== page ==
Friday, September 9, 2011

Pic d'Anie

For a finale, today's goal was a local high peak: Pic d'Anie. From the side facing Lescun, it appears only to be reachable using rock climbing techniques. However, by following a mor circuitous route, you can come around to the gentler west and south faces that aren't much more than steep trail over scree. At over 8,000 ft (2504 m), it is definitely one of the highest climbs I've done - higher than anything in the Whites by a fair bit.

The hike starts at the Refuge L'Arberouat, which is like a hut you could find in the Whites, although a little less rustic. A purist might have walked the extra 1:30 from our doorstep to get up to it, but I got a lift instead.

I was hardly alone: the parking lot had many vehicles and hikers lacing up.

This is not Pic d'Anie. This is le Billare - the hulking massif that looms like Half Dome over the Cirque de Lescun. I just like the dog hanging out near the refuge.

Pic d'Anie is the hulk just right of center. Trust me, the stuff in the foreground is all shorter.

The walk started with by following the GR10 northwest through some ups and downs in forest before opening up into a long open valley bordered to the north by a spine of limestone called les Orgues de Camplong. Although the trail shows the trail running right past Cabanne d'Ardinet, I didn't notice it until I got nearly all the way to the next landmark of Cabanne Cap de la Baitch. (I have to resist the urge to pronounce it as "Be-atch").

Here is Cap de la Baitch and the Orgues, looking back the way I came up.

I did not linger to hobnob with the shepherd there selling cheese, but instead pressed on and began to ascend in earnest up the head of the valley. For this I broke away from the GR10 and instead followed the HRP: the High Route of the Pyrenees. This is another trans-Pyrenean trekking trail, but as you could guess from the name, stays pretty high up.

The hike up from the Cabanne to the Col passed through numerous distinct rock strata. This layer really caught my eye.

Before I fully realized, I was topping out at the east edge of Col des Anies. This is a broad, mostly flat, large expanse of broken rock, fissures, clefts, and intertwined routes. It is, I expect, much like traversing the broken end of a glacier. Wayfinding was difficult and, were it foggy, almost impossible. Although the HRP travels a good ways west before hitting up a trail to ascend Pic d'Anie, I and another guy started heading up the slopes much sooner to the east, under the shadow of Pic de Countendè. Following cairns, he and I threaded our way around the broken rocks and clefts, passing an 8-foot wooden cross planted into some boulders on a promontory, to pick up the main trail.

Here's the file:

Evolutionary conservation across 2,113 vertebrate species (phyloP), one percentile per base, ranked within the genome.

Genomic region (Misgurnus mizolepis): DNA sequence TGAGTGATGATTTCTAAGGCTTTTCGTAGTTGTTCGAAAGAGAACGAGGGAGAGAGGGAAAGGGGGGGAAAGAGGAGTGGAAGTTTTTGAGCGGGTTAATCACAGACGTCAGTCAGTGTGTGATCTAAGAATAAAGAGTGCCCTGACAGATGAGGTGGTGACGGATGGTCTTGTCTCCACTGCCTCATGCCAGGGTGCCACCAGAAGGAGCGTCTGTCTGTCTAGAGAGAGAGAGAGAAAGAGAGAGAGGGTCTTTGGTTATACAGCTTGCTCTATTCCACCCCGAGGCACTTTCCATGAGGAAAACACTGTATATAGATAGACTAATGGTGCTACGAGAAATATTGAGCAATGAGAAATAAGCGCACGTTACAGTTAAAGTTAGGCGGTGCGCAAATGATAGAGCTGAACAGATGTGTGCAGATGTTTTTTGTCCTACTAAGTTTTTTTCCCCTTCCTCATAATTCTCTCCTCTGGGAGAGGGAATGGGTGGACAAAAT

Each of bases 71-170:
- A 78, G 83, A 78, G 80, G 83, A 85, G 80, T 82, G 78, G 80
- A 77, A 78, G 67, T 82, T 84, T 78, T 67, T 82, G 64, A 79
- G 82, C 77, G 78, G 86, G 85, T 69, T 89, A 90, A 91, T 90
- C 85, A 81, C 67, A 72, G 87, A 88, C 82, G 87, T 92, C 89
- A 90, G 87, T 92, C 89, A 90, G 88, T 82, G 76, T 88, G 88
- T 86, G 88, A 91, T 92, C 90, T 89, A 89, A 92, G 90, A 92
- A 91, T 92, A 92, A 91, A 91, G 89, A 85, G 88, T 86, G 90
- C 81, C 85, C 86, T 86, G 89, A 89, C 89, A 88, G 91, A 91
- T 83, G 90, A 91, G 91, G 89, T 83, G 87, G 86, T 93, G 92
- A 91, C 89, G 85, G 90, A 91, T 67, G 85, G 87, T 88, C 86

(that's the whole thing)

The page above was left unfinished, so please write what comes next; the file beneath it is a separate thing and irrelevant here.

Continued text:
This made a long sloping traverse around the north face. As we reached the west face, there was a little scramble where handholds were both necessary and plentiful, before we started switchbacking up to, eventually, the windswept summit.

Yours truly at the summit.

From here there was a spectacular view! Of course one can see down into the Cirque de Lescun, but also northwards into the bulk of France. Lescun is actually close to the northern flank of the Pyrenees - within a few miles of here everything becomes flat to the horizon. To the east and south: mountains as far as the eye can see. Directly south: bits and pieces of the hikes we have done earlier this week as well as peaks I've seen on the map but didn't get a chance to climb. Not too far to the south is the Spanish border: a day's walk on the HRP.

Looking down on Lescun (and about half the hikes I've done this week) from the top.

Coming down I ran into a spot of trouble on the Col. As I mentioned, it is a broad expanse of crumbling limestone: a patchwork of small ridges, fissures, and gravel piles. I knew the way I had come up, and I knew in which direction the descent to the Cabanne lay. But, for the life of me, I could not locate the trail I had taken up. Perhaps with a bit more time it would have presented itself, but instead I followed the blazes for the HRP, which took me much further north and west from where I wanted to be, and probably added a half hour to my descent. No matter - i got down without any further trouble.

As I passed the Cabanne d'Ardinet and re-entered the trees, I turned my back on the mountains. I have now done five solid hikes in five days, and really am ready to hang up my boots for a bit. Plus, on the last mile or two of walking through the woods, the thought that had crept up during every hike became dominant: Hilary really ought to be here to do this with me. Next time, I suppose.

Tonight it was a smorgasbord or leftovers, build up over the previous week by Paul's excellent cooking. He has been doing many of the local dishes which, while delicious, are quite heavy. But for that, I'm sure I could have dropped 10 lbs on this trip!

Tomorrow morning we are packing up and heading out. It's the first step on the way home to see Hilary and little B! But before I fly out, we have a day and a half in Barcelona!

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